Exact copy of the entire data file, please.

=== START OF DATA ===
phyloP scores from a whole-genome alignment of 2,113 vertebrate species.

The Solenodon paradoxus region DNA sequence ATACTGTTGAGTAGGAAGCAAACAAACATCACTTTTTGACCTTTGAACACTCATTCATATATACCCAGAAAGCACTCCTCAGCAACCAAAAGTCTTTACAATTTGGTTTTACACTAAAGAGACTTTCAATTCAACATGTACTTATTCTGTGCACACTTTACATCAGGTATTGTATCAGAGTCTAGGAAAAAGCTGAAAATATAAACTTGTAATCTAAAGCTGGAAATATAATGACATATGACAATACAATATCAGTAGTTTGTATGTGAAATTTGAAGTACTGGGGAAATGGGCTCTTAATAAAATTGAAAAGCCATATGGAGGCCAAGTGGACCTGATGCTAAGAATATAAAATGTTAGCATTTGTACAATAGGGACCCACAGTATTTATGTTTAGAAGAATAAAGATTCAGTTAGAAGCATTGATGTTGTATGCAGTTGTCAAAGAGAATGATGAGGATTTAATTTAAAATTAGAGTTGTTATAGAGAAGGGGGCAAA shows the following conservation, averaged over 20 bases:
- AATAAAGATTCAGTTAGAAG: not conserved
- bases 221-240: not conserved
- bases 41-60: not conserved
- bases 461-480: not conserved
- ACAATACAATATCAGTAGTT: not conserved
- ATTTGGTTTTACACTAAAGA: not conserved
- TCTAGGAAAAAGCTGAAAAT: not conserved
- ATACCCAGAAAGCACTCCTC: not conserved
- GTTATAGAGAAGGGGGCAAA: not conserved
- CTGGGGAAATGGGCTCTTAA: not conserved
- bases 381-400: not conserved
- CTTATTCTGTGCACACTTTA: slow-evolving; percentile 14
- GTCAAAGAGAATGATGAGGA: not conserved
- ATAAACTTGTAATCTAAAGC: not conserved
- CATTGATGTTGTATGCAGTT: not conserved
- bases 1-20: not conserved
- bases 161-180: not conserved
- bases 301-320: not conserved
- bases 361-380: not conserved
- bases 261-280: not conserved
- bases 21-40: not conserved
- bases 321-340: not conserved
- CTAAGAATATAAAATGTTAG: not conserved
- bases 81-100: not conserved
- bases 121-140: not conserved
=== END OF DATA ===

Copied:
phyloP scores from a whole-genome alignment of 2,113 vertebrate species.

The Solenodon paradoxus region DNA sequence ATACTGTTGAGTAGGAAGCAAACAAACATCACTTTTTGACCTTTGAACACTCATTCATATATACCCAGAAAGCACTCCTCAGCAACCAAAAGTCTTTACAATTTGGTTTTACACTAAAGAGACTTTCAATTCAACATGTACTTATTCTGTGCACACTTTACATCAGGTATTGTATCAGAGTCTAGGAAAAAGCTGAAAATATAAACTTGTAATCTAAAGCTGGAAATATAATGACATATGACAATACAATATCAGTAGTTTGTATGTGAAATTTGAAGTACTGGGGAAATGGGCTCTTAATAAAATTGAAAAGCCATATGGAGGCCAAGTGGACCTGATGCTAAGAATATAAAATGTTAGCATTTGTACAATAGGGACCCACAGTATTTATGTTTAGAAGAATAAAGATTCAGTTAGAAGCATTGATGTTGTATGCAGTTGTCAAAGAGAATGATGAGGATTTAATTTAAAATTAGAGTTGTTATAGAGAAGGGGGCAAA shows the following conservation, averaged over 20 bases:
- AATAAAGATTCAGTTAGAAG: not conserved
- bases 221-240: not conserved
- bases 41-60: not conserved
- bases 461-480: not conserved
- ACAATACAATATCAGTAGTT: not conserved
- ATTTGGTTTTACACTAAAGA: not conserved
- TCTAGGAAAAAGCTGAAAAT: not conserved
- ATACCCAGAAAGCACTCCTC: not conserved
- GTTATAGAGAAGGGGGCAAA: not conserved
- CTGGGGAAATGGGCTCTTAA: not conserved
- bases 381-400: not conserved
- CTTATTCTGTGCACACTTTA: slow-evolving; percentile 14
- GTCAAAGAGAATGATGAGGA: not conserved
- ATAAACTTGTAATCTAAAGC: not conserved
- CATTGATGTTGTATGCAGTT: not conserved
- bases 1-20: not conserved
- bases 161-180: not conserved
- bases 301-320: not conserved
- bases 361-380: not conserved
- bases 261-280: not conserved
- bases 21-40: not conserved
- bases 321-340: not conserved
- CTAAGAATATAAAATGTTAG: not conserved
- bases 81-100: not conserved
- bases 121-140: not conserved